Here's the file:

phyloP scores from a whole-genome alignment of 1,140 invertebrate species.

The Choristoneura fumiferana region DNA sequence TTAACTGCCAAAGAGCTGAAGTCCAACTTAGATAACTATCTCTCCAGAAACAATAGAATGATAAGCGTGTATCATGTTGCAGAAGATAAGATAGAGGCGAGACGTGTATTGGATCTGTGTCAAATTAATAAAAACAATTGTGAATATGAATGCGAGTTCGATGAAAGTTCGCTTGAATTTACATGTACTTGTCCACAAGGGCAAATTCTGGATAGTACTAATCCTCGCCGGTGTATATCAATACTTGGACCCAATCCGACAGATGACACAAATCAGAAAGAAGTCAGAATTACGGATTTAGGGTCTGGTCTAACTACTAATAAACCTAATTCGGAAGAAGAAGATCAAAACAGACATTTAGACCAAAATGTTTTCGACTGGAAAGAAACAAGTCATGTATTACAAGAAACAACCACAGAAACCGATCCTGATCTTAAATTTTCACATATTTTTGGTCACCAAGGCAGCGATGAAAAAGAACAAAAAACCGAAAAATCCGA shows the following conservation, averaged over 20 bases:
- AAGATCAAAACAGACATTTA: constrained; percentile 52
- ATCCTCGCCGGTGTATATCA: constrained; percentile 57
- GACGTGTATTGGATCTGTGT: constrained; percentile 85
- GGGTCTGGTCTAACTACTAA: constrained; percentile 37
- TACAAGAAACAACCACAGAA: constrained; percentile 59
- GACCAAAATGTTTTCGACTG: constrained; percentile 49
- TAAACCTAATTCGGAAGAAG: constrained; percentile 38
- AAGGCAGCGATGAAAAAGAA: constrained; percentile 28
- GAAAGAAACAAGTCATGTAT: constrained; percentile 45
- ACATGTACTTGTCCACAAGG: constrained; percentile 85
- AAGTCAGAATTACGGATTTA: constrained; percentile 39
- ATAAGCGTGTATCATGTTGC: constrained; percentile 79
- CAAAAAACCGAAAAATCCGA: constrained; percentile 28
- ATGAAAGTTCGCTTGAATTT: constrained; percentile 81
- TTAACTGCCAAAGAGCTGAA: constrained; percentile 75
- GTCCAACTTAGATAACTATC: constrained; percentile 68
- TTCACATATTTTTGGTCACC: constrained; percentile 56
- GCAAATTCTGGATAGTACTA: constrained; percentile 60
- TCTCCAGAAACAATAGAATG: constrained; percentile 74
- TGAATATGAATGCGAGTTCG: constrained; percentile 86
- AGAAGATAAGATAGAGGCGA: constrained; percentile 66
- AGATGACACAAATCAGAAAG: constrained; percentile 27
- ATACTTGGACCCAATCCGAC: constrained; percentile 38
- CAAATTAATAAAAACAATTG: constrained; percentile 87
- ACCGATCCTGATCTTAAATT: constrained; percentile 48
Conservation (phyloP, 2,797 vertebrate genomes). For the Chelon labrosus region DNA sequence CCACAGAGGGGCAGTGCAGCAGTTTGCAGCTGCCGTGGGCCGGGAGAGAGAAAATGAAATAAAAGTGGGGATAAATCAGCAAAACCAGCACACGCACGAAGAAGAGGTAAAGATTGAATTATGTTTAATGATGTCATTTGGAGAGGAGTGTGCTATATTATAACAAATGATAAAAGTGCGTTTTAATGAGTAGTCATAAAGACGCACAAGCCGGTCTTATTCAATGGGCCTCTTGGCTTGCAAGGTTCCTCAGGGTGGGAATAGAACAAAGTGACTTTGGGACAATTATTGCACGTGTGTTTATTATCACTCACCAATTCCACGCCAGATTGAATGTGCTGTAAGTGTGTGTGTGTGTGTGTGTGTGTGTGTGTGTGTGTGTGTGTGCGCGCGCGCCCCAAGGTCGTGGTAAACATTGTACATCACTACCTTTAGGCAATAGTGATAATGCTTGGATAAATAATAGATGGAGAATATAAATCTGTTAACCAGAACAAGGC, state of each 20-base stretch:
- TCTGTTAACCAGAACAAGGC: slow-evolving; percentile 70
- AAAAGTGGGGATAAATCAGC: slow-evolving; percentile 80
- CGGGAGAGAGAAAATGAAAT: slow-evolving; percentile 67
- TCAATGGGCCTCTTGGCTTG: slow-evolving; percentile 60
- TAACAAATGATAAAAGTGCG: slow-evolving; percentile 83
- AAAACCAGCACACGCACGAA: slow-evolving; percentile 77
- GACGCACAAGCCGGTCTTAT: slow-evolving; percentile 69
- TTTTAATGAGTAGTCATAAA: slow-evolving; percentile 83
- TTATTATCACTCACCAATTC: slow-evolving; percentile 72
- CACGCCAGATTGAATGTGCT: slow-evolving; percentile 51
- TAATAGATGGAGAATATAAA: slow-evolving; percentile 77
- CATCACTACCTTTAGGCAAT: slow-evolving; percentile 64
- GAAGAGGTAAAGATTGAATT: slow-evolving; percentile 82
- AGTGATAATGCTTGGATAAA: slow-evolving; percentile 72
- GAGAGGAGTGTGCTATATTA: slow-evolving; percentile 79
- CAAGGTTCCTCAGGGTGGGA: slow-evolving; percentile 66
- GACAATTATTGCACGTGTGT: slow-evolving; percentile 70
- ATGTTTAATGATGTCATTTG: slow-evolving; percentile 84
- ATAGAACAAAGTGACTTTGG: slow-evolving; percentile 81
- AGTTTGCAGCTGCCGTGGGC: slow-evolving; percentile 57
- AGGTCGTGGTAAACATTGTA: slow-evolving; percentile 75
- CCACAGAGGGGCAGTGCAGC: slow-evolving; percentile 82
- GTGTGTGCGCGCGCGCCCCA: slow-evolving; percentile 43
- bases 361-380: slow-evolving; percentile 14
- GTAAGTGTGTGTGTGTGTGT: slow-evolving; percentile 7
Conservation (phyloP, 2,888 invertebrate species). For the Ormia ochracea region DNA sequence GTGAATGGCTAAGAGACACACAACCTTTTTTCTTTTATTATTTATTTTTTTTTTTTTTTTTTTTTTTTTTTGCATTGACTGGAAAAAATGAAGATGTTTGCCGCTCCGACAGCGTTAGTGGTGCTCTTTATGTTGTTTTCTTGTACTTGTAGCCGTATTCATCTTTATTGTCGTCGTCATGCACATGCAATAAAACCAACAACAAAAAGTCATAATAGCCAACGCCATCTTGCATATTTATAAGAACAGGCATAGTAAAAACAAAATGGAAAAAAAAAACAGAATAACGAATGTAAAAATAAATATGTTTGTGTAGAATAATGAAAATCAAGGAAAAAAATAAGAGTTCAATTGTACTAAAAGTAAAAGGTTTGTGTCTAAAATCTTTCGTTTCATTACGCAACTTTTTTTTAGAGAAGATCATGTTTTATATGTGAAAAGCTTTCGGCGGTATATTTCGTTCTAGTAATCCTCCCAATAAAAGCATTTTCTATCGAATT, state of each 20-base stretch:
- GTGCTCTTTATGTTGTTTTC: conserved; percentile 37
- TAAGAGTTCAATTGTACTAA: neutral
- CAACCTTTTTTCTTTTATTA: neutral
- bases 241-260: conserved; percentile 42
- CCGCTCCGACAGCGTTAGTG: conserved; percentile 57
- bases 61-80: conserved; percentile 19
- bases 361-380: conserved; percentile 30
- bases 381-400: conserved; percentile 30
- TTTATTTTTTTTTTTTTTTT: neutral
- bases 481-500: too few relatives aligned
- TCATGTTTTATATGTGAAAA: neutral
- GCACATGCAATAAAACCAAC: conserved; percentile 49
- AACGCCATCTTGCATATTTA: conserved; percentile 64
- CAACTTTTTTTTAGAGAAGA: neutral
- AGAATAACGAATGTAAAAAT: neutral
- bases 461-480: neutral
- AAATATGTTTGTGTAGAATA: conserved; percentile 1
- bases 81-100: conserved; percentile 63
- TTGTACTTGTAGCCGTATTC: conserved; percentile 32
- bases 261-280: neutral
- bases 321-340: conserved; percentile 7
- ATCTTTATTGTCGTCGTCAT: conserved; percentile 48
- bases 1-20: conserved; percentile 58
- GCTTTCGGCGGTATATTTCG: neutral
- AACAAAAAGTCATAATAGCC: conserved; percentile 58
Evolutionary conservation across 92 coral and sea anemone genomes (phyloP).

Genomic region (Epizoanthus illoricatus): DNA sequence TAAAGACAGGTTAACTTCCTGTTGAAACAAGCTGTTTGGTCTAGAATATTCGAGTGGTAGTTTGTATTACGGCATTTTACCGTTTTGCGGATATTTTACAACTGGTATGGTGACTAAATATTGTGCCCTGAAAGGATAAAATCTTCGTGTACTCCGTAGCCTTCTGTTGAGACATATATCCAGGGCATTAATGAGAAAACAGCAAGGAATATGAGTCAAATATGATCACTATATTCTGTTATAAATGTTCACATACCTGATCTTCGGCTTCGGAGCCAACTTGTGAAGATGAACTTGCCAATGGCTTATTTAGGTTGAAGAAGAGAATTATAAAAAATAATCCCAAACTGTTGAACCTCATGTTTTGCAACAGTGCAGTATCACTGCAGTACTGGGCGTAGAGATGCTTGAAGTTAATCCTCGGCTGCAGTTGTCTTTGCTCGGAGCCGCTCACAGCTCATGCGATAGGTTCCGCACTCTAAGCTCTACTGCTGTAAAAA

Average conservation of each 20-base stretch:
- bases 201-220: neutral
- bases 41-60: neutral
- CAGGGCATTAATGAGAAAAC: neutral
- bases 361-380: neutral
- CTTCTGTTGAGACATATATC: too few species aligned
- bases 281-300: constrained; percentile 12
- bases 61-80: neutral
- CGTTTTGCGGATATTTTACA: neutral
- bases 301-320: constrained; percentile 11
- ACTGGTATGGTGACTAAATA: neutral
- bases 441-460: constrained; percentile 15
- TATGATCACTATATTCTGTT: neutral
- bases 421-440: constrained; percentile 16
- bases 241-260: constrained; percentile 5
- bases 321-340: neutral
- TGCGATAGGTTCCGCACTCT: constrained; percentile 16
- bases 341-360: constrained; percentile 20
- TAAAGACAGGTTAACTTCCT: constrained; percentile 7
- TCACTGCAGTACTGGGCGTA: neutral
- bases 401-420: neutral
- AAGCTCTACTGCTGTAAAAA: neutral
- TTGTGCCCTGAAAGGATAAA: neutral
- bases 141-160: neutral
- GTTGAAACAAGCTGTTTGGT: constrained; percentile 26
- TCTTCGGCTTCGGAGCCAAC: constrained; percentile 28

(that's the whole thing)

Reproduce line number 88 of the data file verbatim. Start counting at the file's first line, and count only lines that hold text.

- bases 281-300: constrained; percentile 12